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Haslam on L’affaire Logo: Consistent State Gov’t Branding Image Needed

Governor says ‘tristar’ on state’s flag is ‘not something we can trademark’

After addressing the matter Wednesday for the first time publicly since broke the story last month, Tennessee Gov. Bill Haslam took a couple more questions from reporters Thursday on the controversial decision to pay an outside firm $46,000 to design a new state logo.

The governor said there really ought to be just one logo for state government agency use, and that’s by no means the case now.

“As a state, we have a 172 different logos, alright. One hundred and seventy-two,” said Haslam. He added that “over the last 20 years those have all been redesigned once or twice, but nobody pays attention to that because they are all spread out.”

The governor said it is common knowledge in professional marketing circles that uniformity in branding is important.

“We need to have a consistent source of identification for the state,” Haslam said after a grant-announcement ceremony on the campus of Chattanooga State Community College.

“We want people to look and if they see a truck driving down the road, or a building, and immediately know, that that’s the state of Tennessee,” he said.

Haslam was asked why the logo design assignment wasn’t given to a state employee rather than hiring an outside firm.

“We could have,” the governor replied. “Anybody can look at it and say ‘Well, I don’t like that logo.’ And you do that with new product logos all the time, right? One of the big questions that came up was why didn’t you just use the tristar that everybody likes so much. The issue is that’s not something we can trademark. If we have our own logo for identification, it needs to be something we can trademark.”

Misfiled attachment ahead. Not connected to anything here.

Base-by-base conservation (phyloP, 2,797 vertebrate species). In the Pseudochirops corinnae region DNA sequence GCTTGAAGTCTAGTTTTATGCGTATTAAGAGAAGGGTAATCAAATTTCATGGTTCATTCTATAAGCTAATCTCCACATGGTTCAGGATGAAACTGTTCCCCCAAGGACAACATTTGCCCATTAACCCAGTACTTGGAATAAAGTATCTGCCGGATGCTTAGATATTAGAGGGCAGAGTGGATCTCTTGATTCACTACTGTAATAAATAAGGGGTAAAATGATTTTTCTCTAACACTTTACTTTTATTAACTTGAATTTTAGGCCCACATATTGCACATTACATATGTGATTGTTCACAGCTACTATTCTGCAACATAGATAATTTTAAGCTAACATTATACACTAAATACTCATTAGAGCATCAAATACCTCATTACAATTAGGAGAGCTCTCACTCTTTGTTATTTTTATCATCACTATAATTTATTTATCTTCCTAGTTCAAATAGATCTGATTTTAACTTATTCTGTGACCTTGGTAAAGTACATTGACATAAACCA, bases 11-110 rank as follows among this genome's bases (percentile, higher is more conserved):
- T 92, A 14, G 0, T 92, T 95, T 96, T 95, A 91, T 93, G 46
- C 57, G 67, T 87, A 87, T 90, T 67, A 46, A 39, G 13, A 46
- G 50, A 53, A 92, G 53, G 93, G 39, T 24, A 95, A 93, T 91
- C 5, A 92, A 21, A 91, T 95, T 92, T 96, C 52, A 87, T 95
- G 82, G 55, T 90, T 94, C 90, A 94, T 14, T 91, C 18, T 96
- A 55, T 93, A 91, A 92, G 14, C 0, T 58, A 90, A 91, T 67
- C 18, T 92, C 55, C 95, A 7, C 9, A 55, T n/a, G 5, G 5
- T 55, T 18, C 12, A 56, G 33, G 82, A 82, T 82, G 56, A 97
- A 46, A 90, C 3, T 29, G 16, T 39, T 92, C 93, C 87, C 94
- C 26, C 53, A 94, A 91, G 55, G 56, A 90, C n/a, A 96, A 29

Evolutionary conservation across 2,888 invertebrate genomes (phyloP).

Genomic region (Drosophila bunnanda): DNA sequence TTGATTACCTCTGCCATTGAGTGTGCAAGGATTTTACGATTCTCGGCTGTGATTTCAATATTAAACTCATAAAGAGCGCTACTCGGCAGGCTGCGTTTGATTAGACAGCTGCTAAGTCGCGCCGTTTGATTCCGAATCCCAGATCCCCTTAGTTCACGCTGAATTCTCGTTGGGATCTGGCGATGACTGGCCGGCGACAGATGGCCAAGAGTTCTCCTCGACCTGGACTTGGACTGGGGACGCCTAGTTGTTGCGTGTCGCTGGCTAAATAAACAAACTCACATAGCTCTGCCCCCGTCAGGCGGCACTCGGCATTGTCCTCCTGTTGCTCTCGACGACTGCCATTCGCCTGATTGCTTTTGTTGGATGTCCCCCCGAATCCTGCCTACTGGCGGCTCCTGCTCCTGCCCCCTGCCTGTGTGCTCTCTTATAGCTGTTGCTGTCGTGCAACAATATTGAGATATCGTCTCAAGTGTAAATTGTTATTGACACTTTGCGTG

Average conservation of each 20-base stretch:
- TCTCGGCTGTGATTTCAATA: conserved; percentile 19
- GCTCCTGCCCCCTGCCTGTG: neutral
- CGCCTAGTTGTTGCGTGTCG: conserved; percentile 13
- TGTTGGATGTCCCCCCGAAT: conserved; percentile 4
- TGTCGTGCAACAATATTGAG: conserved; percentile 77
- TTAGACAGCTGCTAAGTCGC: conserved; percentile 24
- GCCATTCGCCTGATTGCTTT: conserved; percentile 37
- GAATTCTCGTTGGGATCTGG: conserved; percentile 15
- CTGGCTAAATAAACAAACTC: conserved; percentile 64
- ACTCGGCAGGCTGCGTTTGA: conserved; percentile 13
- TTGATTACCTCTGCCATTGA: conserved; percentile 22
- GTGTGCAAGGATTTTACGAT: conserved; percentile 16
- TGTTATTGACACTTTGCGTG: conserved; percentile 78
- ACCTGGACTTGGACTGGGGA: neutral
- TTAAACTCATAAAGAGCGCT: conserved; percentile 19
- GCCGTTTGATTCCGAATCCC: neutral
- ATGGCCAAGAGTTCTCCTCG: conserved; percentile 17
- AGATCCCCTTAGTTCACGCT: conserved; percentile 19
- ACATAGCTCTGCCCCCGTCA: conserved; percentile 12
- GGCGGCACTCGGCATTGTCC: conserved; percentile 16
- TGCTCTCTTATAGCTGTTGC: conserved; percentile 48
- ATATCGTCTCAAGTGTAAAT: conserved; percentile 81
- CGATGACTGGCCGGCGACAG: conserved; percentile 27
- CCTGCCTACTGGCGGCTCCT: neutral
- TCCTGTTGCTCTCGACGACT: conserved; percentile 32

The controversy over the logo hit a nerve in the state. Both Republicans and Democrats in the General Assembly have criticized the Haslam administration over on the issue — suggesting that the $46,000 pricetag didn’t seem a wise was to spend taxpayer resources.

“My granddaughter Marley Mac is working on her own version of a new logo for #TN,” tweeted House Minority Leader Craig Fitzhugh, D-Ripley. “Only cost me a piece of gum.”

“We waste way too much time on the branding of ideas, not the ideas,” opined Senate Minority Leader Lee Harris, D-Memphis.

Conservative West Tennessee Republican Andy Holt issued a press release in the days after the story broke slamming the administration for not broaching the matter with lawmakers beforehand.

“Almost $50,000 worth of taxpayer dollars were, in my opinion, wasted, and not a single tax-payer had a voice in the matter,” declared the Dresden state representative. “The bigger issue is how it was wasted. This was done behind closed doors. When questioned, journalists were initially met with resistance. Is this how we govern? If so, this reeks of Washington D.C. — Out of touch, and overpriced.”

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